OpenDemocracy offers an analysis of a law enacted on March 4 in Mexico allowing same-sex couples to marry in Mexico City and to adopt children. Federal government and religious officials who say it goes against the “protection of the family” are contesting the law. However, according to polls cited in the article, more than 70 percent of Mexico City residents approve of gay marriage, while 40 percent support adoption by same-sex couples.
An Americas Quarterly web exclusive looks at the significant victories of gay rights activists in Latin American countries in recent years.
Argentina to Use Central Bank Reserves Beginning Next Week
On March 30, an Argentine court overturned the suspension of a presidential decree to use Central Bank reserves to pay off debt, thereby allowing Argentina’s government to use the reserves for debt payments. However, opposition parties will attempt to overturn the emergency decree in Congress this week in a political crisis that has lasted for three months and prompted the departure of the Central Bank governor in January. According to the Financial Times, the government is expected to tap into the $4.38 billion of reserves beginning April 5.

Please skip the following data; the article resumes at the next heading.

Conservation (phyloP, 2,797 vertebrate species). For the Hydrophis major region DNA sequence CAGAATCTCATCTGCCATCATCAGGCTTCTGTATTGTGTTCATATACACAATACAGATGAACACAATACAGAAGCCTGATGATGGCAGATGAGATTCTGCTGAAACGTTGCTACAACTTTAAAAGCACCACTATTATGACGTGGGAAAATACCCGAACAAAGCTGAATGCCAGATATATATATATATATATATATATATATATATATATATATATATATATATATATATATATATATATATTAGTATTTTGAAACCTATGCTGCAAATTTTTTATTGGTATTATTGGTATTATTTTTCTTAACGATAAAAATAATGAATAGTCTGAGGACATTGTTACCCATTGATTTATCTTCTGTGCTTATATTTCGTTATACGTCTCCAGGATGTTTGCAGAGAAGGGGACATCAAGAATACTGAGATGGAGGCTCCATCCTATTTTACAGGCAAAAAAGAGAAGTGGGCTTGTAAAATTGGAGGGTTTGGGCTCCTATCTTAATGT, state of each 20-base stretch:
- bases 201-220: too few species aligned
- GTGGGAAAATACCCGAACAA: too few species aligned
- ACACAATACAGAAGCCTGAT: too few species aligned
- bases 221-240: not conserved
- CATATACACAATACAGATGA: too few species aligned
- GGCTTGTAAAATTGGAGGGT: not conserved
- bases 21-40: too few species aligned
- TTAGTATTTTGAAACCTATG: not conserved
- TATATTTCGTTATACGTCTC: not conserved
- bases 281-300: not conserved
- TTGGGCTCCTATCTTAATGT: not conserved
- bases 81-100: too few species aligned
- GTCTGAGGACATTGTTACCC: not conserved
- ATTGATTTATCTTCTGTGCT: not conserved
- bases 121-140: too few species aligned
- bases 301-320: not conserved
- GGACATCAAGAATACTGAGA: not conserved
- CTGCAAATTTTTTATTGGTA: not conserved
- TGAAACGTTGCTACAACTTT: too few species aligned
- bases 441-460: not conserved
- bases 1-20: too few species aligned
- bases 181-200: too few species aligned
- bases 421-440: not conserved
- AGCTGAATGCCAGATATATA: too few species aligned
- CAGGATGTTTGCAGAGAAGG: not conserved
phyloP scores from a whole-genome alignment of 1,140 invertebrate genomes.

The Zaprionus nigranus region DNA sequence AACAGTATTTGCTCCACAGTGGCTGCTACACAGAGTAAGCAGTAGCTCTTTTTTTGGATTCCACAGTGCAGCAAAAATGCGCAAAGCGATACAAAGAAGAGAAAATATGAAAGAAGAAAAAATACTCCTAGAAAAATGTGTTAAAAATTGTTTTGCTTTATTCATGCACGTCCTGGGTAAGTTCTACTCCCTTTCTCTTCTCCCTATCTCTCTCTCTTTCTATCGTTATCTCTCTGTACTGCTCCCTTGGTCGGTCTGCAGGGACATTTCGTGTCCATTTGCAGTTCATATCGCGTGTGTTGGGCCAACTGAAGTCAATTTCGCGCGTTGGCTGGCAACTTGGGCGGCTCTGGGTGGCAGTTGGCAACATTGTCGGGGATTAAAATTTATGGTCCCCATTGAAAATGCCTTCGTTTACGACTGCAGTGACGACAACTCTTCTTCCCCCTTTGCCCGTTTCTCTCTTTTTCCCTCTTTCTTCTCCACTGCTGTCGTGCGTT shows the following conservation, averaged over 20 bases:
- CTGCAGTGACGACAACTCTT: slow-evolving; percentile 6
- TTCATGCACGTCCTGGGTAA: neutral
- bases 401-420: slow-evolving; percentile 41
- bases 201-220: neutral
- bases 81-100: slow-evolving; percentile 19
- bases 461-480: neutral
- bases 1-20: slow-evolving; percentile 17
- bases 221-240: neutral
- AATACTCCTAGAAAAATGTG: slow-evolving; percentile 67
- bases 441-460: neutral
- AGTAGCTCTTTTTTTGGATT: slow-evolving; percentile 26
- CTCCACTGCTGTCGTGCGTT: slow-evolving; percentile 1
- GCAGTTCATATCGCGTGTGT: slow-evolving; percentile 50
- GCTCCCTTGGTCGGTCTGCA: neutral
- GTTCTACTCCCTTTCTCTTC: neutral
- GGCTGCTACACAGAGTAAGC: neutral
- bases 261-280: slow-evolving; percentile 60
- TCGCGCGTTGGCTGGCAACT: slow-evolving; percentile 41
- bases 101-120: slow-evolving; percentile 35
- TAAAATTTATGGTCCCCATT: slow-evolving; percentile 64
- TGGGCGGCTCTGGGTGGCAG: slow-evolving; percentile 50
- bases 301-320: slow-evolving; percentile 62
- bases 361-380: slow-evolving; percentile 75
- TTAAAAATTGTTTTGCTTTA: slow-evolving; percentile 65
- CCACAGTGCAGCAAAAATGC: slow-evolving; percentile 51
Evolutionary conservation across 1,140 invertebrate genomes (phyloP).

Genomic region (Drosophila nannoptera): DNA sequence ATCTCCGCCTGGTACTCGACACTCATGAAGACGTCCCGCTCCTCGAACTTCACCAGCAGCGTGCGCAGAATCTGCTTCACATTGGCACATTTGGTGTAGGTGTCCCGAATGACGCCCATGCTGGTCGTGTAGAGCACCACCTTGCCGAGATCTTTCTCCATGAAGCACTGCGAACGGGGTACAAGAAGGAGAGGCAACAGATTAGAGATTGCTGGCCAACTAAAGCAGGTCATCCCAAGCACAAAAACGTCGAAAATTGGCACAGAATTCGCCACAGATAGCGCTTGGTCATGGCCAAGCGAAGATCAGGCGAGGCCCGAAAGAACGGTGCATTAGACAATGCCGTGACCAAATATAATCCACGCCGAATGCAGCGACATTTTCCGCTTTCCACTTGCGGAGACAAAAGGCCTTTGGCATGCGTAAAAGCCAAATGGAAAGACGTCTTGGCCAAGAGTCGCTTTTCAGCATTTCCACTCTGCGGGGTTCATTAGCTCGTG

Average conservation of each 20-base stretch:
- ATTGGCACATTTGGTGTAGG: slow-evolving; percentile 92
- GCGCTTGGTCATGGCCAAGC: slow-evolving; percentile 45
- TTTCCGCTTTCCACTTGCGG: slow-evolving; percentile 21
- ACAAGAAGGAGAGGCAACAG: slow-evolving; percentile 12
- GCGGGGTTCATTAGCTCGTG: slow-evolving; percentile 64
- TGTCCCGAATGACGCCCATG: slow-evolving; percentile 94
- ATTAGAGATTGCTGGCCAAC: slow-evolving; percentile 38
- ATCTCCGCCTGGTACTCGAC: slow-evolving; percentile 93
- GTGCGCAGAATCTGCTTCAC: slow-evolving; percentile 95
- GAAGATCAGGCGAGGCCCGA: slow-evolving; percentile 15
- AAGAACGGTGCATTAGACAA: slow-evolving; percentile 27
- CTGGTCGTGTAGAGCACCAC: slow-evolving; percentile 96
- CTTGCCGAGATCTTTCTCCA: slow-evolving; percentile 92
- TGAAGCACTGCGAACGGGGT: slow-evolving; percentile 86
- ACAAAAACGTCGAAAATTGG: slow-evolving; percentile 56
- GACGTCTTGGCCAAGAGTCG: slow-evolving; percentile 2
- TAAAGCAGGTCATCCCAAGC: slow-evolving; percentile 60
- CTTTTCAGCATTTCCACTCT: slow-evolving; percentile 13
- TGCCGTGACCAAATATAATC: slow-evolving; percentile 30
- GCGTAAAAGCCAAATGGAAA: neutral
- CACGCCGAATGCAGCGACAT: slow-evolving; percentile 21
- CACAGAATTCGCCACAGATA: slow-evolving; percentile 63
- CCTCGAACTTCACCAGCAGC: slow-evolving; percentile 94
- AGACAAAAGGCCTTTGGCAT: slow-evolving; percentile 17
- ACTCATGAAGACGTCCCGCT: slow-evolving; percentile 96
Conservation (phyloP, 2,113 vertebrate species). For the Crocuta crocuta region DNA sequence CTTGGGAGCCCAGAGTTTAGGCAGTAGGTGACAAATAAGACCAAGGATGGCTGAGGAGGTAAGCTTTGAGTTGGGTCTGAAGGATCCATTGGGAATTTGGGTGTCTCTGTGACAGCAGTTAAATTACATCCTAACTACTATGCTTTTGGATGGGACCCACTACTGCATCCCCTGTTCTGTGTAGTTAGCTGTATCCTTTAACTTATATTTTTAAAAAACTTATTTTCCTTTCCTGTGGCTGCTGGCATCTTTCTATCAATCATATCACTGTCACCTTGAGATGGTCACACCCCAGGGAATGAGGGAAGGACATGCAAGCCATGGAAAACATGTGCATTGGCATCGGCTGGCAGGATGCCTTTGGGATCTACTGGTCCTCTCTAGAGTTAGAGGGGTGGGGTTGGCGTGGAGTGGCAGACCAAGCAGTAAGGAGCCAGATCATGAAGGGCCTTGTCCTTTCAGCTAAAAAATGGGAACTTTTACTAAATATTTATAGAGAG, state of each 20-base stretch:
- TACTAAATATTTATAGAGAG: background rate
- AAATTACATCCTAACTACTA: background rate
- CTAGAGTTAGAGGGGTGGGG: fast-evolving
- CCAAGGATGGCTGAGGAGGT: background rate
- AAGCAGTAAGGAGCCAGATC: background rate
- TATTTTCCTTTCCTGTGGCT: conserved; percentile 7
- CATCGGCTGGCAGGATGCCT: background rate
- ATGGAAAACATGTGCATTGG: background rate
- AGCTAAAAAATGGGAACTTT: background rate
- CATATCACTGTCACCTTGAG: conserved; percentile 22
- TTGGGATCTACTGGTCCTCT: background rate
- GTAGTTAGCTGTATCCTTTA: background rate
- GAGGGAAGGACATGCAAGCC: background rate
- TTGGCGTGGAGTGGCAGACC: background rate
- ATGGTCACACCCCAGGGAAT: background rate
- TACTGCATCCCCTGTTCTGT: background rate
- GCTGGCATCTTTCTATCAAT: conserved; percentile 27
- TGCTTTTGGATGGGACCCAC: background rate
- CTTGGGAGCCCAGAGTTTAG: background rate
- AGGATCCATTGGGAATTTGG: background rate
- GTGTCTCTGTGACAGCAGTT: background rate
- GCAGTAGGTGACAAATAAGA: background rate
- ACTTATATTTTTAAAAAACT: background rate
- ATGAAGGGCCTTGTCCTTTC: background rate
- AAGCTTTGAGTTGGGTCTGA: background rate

Research Uncovers New Ways to Curb Dengue Fever in Face of LatAm Outbreak
As Latin American governments prepare for a potential dengue fever outbreak, the Latin Americanist blog looks at research revealing that the blocking of a urination protein in populations of mosquitoes may help contain the spread of dengue via infected mosquitoes. Dengue infects 100 million people a year.
Peru Prohibits Smoking in Closed Public Spaces
The Congress of Peru ushered through legislation this week that paved the way for the country to join a wave of countries stepping up restrictions on smoking in public places. The new law prevents smoking in offices, nightclubs, bars, restaurants, hotels, and public transport.
Low-Cost Cervical Cancer Screening Considered in Peru